On September 2014, I joined Microsoft as a senior data scientist. Before that I worked as a research scientist at Amazon.com since November 2011.
Until then I was a postdoctoral scholar at Department of Computer Science and Engineering of University of California, San Diego. I belonged to Microelectronic Embedded Systems Laboratory led by Prof. Rajesh Gupta.
I received my Ph.D. (2009) in Computer Science from UCSD and M.Eng (1999) and B.Eng (1997) in Mechano-Informatics from The University of Tokyo, Japan. Previously I have worked as a researcher at IBM Research - Tokyo.
My research interests were in theoretical aspects of sensor networks and mobile ad hoc networks.
As a postdoc, I worked on clock synchronization in sensor networks (Presented at EWSN'11). Although clock synchronization has been studied for a long time in sensor networks as well as in distributed systems, recent synchronization protocols for sensor networks have been mostly focused on achieving good average accuracy. While these protocols achieve microsecond-order accuracy, many of them do not have any guarantees on the worst case. However, as sensor networks become used more widely or incorporated into larger systems in the form of CPS (cyber-physical system), the notion of guaranteed performance increases importance much more than ever. To deal with this, our work focused on providing guaranteed accuracy in clock synchronization. Based on observation on the characteristics of crystal oscillators on sensor nodes, our synchronization protocol achieved much tighter accuracy guarantee than the classical methods (sometimes called "interval-based clock synchronization algorithms") do.
Another work during my postdoc was on localization (Presented at INFOCOM'11). When we cannot use GPS-based techniques (e.g., indoor environment), an alternative practical solution is to obtain distance information based on distance measurement between sensor nodes by using acoustic signals, signal strength, etc, and estimate the location of nodes. This is formulated as a problem often called "sensor localization problem." In sensor localization, there is an important subproblem of "localizability" of network or node, i.e., whether there exists a unique position for the whole network or a single node that satisfies all distance constraints. While rigidity theory plays an important role in identifying several localizability conditions, major limitations are that the results are only applicable to so-called generic frameworks and that the distance measurements need to be error-free. These limitations, in addition to the hardness of finding the node locations for a uniquely localizable graph, miss large portions of practical application scenarios that require sensor localization. To cope with this situation, we devised a novel SDP-based formulation for analyzing node localizability and providing a deterministic upper bound of localization error. Unlike other optimization-based formulations for solving localization problem for the whole network, our formulation allows fine-grained evaluation on the localization accuracy per each node. Our formulation gives a sufficient condition for unique node localizability for any frameworks, i.e., not only for generic frameworks. Furthermore, we extend it for the case with measurement errors and for computing directional error bounds. We also design an iterative algorithm for large-scale networks and demonstrate the effectiveness by simulation experiments.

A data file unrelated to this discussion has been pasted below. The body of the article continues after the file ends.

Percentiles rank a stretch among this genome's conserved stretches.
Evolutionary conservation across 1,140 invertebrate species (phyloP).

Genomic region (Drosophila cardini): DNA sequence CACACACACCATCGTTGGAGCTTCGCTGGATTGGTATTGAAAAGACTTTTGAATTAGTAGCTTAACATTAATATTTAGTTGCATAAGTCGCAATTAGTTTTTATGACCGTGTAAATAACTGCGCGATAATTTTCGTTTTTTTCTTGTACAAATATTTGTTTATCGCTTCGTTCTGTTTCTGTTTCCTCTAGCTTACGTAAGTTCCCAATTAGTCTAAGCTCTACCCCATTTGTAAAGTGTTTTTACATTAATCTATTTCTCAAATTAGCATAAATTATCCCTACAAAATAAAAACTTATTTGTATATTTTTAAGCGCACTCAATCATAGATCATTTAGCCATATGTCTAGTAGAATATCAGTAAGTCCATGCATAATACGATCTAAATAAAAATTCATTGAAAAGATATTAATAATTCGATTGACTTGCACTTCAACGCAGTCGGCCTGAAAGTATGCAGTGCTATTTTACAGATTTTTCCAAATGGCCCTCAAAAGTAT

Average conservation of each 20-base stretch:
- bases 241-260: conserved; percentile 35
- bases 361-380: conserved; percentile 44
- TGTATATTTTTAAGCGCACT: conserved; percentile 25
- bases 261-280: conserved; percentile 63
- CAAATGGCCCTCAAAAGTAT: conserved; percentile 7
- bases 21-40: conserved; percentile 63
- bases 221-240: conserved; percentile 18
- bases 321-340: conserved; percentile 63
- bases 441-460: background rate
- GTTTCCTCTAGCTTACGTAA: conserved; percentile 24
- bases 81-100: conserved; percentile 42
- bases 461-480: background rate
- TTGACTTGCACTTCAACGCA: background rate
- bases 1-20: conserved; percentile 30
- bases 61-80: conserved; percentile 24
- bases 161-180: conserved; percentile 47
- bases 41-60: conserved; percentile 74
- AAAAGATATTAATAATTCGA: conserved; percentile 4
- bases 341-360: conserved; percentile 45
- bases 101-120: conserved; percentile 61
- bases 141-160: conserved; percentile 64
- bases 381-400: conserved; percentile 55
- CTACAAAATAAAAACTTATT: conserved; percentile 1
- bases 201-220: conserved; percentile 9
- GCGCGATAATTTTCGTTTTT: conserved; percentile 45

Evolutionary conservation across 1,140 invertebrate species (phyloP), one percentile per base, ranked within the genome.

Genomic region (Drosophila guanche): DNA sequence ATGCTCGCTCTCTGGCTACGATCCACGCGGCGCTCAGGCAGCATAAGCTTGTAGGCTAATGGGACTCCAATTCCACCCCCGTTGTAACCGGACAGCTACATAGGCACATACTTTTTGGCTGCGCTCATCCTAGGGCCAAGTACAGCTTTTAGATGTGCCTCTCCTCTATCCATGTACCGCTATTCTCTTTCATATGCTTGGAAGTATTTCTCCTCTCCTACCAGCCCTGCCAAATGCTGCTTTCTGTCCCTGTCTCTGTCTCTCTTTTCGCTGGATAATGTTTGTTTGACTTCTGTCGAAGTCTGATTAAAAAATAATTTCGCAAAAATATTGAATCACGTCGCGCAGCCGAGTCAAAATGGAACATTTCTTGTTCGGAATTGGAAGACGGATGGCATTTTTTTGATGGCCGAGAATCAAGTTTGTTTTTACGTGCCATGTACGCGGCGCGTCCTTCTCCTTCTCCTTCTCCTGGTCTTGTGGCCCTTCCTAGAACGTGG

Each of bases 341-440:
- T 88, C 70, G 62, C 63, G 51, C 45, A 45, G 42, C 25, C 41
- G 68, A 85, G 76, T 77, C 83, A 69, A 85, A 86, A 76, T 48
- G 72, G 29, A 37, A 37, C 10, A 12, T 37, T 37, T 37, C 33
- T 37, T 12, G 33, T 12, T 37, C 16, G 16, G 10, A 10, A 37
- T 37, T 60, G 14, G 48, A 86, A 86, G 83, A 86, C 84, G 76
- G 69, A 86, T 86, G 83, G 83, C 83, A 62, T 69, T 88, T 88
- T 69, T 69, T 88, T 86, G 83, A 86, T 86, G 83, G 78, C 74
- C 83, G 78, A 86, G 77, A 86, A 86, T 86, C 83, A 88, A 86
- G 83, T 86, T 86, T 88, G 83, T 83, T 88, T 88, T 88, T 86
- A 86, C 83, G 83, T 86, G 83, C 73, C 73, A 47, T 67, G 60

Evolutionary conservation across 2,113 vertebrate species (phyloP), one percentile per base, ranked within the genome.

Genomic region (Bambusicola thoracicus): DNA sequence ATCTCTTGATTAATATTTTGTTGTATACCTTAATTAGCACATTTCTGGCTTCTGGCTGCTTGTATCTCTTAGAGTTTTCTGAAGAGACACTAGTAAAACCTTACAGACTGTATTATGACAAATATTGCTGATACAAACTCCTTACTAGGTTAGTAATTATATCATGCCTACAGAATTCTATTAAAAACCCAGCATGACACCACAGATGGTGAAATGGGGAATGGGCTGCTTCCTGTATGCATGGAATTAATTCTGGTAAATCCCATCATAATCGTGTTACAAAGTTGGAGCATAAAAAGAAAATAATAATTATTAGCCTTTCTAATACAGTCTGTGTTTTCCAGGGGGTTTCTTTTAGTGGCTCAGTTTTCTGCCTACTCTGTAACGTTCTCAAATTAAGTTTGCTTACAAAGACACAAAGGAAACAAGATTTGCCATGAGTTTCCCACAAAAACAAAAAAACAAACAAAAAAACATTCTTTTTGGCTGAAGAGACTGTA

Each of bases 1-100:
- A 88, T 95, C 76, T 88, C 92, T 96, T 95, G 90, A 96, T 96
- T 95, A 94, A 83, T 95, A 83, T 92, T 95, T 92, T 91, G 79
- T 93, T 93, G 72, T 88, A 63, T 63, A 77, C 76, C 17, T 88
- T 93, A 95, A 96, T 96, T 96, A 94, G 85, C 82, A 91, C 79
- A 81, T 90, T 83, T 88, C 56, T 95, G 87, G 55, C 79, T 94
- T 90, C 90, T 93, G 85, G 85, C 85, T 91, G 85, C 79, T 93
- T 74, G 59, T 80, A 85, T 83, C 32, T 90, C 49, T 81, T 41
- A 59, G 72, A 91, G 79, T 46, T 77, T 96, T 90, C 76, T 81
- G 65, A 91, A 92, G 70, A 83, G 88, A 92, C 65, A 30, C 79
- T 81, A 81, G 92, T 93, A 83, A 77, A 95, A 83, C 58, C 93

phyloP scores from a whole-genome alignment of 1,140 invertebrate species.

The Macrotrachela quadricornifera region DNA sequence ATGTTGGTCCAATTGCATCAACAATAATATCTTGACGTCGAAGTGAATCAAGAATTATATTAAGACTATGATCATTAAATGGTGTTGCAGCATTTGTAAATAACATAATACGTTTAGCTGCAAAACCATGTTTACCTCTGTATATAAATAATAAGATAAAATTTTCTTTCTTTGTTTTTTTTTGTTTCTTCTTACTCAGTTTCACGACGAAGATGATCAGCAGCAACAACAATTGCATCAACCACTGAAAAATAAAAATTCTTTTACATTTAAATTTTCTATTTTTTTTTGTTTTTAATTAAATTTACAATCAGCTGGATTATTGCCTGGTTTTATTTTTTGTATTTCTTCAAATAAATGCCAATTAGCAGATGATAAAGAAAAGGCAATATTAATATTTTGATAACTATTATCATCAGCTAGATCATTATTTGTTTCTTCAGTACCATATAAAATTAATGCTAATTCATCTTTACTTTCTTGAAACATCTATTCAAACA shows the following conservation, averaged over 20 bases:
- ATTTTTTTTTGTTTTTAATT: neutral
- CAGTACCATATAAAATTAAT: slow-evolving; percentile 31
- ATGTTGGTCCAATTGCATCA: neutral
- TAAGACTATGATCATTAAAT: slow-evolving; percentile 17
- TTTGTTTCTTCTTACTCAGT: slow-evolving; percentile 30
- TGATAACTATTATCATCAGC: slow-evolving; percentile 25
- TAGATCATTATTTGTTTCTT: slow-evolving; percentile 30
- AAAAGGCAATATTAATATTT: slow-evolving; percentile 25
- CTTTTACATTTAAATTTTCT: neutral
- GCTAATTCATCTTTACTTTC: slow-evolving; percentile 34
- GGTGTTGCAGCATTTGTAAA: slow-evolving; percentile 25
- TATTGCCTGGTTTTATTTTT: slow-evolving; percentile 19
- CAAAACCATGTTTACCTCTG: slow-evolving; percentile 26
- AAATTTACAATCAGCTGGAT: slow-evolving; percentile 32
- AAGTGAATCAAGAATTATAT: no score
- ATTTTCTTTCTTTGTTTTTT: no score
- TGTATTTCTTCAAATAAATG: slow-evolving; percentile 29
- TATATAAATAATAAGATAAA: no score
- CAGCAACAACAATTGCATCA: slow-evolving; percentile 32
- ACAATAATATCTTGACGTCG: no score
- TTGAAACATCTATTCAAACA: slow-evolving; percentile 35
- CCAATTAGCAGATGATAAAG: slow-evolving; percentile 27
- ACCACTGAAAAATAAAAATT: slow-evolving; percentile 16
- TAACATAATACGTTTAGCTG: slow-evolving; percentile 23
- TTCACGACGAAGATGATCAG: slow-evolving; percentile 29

In my PhD research, I have studied the use of controlled mobility for data collection applications in wireless sensor networks. Collecting data from spatially distributed sensors is a generic form of sensor network applications. Multihop forwarding approach has been broadly used for this purpose, but it can be inefficient in terms of energy consumption especially when the nodes are deployed sparsely. On the other hand, using a mobile device (often called a "data mule") to traverse the sensor field and collect data from each sensor is an alternative approach. This data mule approach significantly reduces energy consumption at each node. However, a downside of this approach is an increased data delivery latency, and thus we should optimize the motion of data mule so that we can minimize the latency. To optimize the motion of data mule, we have devised a novel formulation of the problem, which we call the Data Mule Scheduling (DMS) problem. One of the major benefits of the DMS problem framework is that it can handle various assumptions on the mobility and communication capabilities of data mule in a very structured way. We have analyzed the computational complexity of the DMS problem for different mobility cases and designed exact/approximation/heuristic algorithms. We have also considered an extension of the DMS problem for the hybrid case of multihop forwarding and data mule.